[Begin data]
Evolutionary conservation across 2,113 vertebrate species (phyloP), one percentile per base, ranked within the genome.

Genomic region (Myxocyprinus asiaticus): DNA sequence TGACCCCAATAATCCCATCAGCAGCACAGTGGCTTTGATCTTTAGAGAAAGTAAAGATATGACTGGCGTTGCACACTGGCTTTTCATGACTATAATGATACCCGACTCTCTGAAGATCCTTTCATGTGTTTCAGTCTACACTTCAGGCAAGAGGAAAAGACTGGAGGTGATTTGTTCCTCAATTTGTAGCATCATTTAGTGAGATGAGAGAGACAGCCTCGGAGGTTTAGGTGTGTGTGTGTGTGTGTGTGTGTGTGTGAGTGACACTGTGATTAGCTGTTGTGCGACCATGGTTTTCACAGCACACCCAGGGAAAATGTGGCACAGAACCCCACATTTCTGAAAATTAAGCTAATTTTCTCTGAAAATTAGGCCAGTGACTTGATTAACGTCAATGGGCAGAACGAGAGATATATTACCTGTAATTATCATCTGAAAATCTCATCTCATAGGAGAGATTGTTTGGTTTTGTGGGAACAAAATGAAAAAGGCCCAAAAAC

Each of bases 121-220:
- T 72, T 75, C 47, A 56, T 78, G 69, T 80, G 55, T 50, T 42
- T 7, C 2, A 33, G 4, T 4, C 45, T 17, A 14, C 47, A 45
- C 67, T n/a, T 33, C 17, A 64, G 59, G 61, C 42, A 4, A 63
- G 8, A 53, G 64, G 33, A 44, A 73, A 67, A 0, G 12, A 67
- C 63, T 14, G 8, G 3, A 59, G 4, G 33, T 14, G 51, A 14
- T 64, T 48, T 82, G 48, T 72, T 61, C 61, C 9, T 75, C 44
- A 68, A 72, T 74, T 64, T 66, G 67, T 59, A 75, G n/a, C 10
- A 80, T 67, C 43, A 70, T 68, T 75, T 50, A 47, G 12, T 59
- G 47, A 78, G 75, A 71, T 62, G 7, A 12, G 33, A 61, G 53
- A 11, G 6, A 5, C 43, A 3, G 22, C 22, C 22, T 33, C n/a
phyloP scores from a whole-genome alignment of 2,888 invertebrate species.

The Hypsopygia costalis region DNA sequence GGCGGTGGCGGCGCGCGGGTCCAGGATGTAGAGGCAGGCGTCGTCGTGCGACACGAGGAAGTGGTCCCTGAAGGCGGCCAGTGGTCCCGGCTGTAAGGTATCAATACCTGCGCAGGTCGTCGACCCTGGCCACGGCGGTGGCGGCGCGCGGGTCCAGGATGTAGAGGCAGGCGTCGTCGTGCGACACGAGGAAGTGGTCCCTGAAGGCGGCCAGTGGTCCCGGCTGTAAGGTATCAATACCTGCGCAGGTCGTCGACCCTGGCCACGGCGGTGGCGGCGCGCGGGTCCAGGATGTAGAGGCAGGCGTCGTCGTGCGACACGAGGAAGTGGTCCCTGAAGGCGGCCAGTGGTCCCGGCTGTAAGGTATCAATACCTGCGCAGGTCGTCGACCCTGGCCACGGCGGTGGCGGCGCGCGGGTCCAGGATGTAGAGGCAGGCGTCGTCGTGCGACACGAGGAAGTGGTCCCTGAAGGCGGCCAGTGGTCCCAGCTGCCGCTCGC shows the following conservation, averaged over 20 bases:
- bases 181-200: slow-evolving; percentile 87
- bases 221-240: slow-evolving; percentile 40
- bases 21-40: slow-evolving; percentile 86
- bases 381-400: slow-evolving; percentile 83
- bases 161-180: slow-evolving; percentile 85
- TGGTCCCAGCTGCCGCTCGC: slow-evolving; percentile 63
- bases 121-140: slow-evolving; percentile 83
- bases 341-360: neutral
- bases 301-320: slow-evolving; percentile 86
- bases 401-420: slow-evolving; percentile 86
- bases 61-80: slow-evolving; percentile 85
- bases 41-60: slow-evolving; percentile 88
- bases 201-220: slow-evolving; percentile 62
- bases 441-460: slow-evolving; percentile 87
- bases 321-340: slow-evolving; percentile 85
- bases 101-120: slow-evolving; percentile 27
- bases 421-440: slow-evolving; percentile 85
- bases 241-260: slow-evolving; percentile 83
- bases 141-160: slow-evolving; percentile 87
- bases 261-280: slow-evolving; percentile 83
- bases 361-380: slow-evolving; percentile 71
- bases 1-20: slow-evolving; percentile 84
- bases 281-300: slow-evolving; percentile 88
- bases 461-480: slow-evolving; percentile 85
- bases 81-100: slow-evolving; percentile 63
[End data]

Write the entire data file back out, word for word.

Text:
Evolutionary conservation across 2,113 vertebrate species (phyloP), one percentile per base, ranked within the genome.

Genomic region (Myxocyprinus asiaticus): DNA sequence TGACCCCAATAATCCCATCAGCAGCACAGTGGCTTTGATCTTTAGAGAAAGTAAAGATATGACTGGCGTTGCACACTGGCTTTTCATGACTATAATGATACCCGACTCTCTGAAGATCCTTTCATGTGTTTCAGTCTACACTTCAGGCAAGAGGAAAAGACTGGAGGTGATTTGTTCCTCAATTTGTAGCATCATTTAGTGAGATGAGAGAGACAGCCTCGGAGGTTTAGGTGTGTGTGTGTGTGTGTGTGTGTGTGTGAGTGACACTGTGATTAGCTGTTGTGCGACCATGGTTTTCACAGCACACCCAGGGAAAATGTGGCACAGAACCCCACATTTCTGAAAATTAAGCTAATTTTCTCTGAAAATTAGGCCAGTGACTTGATTAACGTCAATGGGCAGAACGAGAGATATATTACCTGTAATTATCATCTGAAAATCTCATCTCATAGGAGAGATTGTTTGGTTTTGTGGGAACAAAATGAAAAAGGCCCAAAAAC

Each of bases 121-220:
- T 72, T 75, C 47, A 56, T 78, G 69, T 80, G 55, T 50, T 42
- T 7, C 2, A 33, G 4, T 4, C 45, T 17, A 14, C 47, A 45
- C 67, T n/a, T 33, C 17, A 64, G 59, G 61, C 42, A 4, A 63
- G 8, A 53, G 64, G 33, A 44, A 73, A 67, A 0, G 12, A 67
- C 63, T 14, G 8, G 3, A 59, G 4, G 33, T 14, G 51, A 14
- T 64, T 48, T 82, G 48, T 72, T 61, C 61, C 9, T 75, C 44
- A 68, A 72, T 74, T 64, T 66, G 67, T 59, A 75, G n/a, C 10
- A 80, T 67, C 43, A 70, T 68, T 75, T 50, A 47, G 12, T 59
- G 47, A 78, G 75, A 71, T 62, G 7, A 12, G 33, A 61, G 53
- A 11, G 6, A 5, C 43, A 3, G 22, C 22, C 22, T 33, C n/a
phyloP scores from a whole-genome alignment of 2,888 invertebrate species.

The Hypsopygia costalis region DNA sequence GGCGGTGGCGGCGCGCGGGTCCAGGATGTAGAGGCAGGCGTCGTCGTGCGACACGAGGAAGTGGTCCCTGAAGGCGGCCAGTGGTCCCGGCTGTAAGGTATCAATACCTGCGCAGGTCGTCGACCCTGGCCACGGCGGTGGCGGCGCGCGGGTCCAGGATGTAGAGGCAGGCGTCGTCGTGCGACACGAGGAAGTGGTCCCTGAAGGCGGCCAGTGGTCCCGGCTGTAAGGTATCAATACCTGCGCAGGTCGTCGACCCTGGCCACGGCGGTGGCGGCGCGCGGGTCCAGGATGTAGAGGCAGGCGTCGTCGTGCGACACGAGGAAGTGGTCCCTGAAGGCGGCCAGTGGTCCCGGCTGTAAGGTATCAATACCTGCGCAGGTCGTCGACCCTGGCCACGGCGGTGGCGGCGCGCGGGTCCAGGATGTAGAGGCAGGCGTCGTCGTGCGACACGAGGAAGTGGTCCCTGAAGGCGGCCAGTGGTCCCAGCTGCCGCTCGC shows the following conservation, averaged over 20 bases:
- bases 181-200: slow-evolving; percentile 87
- bases 221-240: slow-evolving; percentile 40
- bases 21-40: slow-evolving; percentile 86
- bases 381-400: slow-evolving; percentile 83
- bases 161-180: slow-evolving; percentile 85
- TGGTCCCAGCTGCCGCTCGC: slow-evolving; percentile 63
- bases 121-140: slow-evolving; percentile 83
- bases 341-360: neutral
- bases 301-320: slow-evolving; percentile 86
- bases 401-420: slow-evolving; percentile 86
- bases 61-80: slow-evolving; percentile 85
- bases 41-60: slow-evolving; percentile 88
- bases 201-220: slow-evolving; percentile 62
- bases 441-460: slow-evolving; percentile 87
- bases 321-340: slow-evolving; percentile 85
- bases 101-120: slow-evolving; percentile 27
- bases 421-440: slow-evolving; percentile 85
- bases 241-260: slow-evolving; percentile 83
- bases 141-160: slow-evolving; percentile 87
- bases 261-280: slow-evolving; percentile 83
- bases 361-380: slow-evolving; percentile 71
- bases 1-20: slow-evolving; percentile 84
- bases 281-300: slow-evolving; percentile 88
- bases 461-480: slow-evolving; percentile 85
- bases 81-100: slow-evolving; percentile 63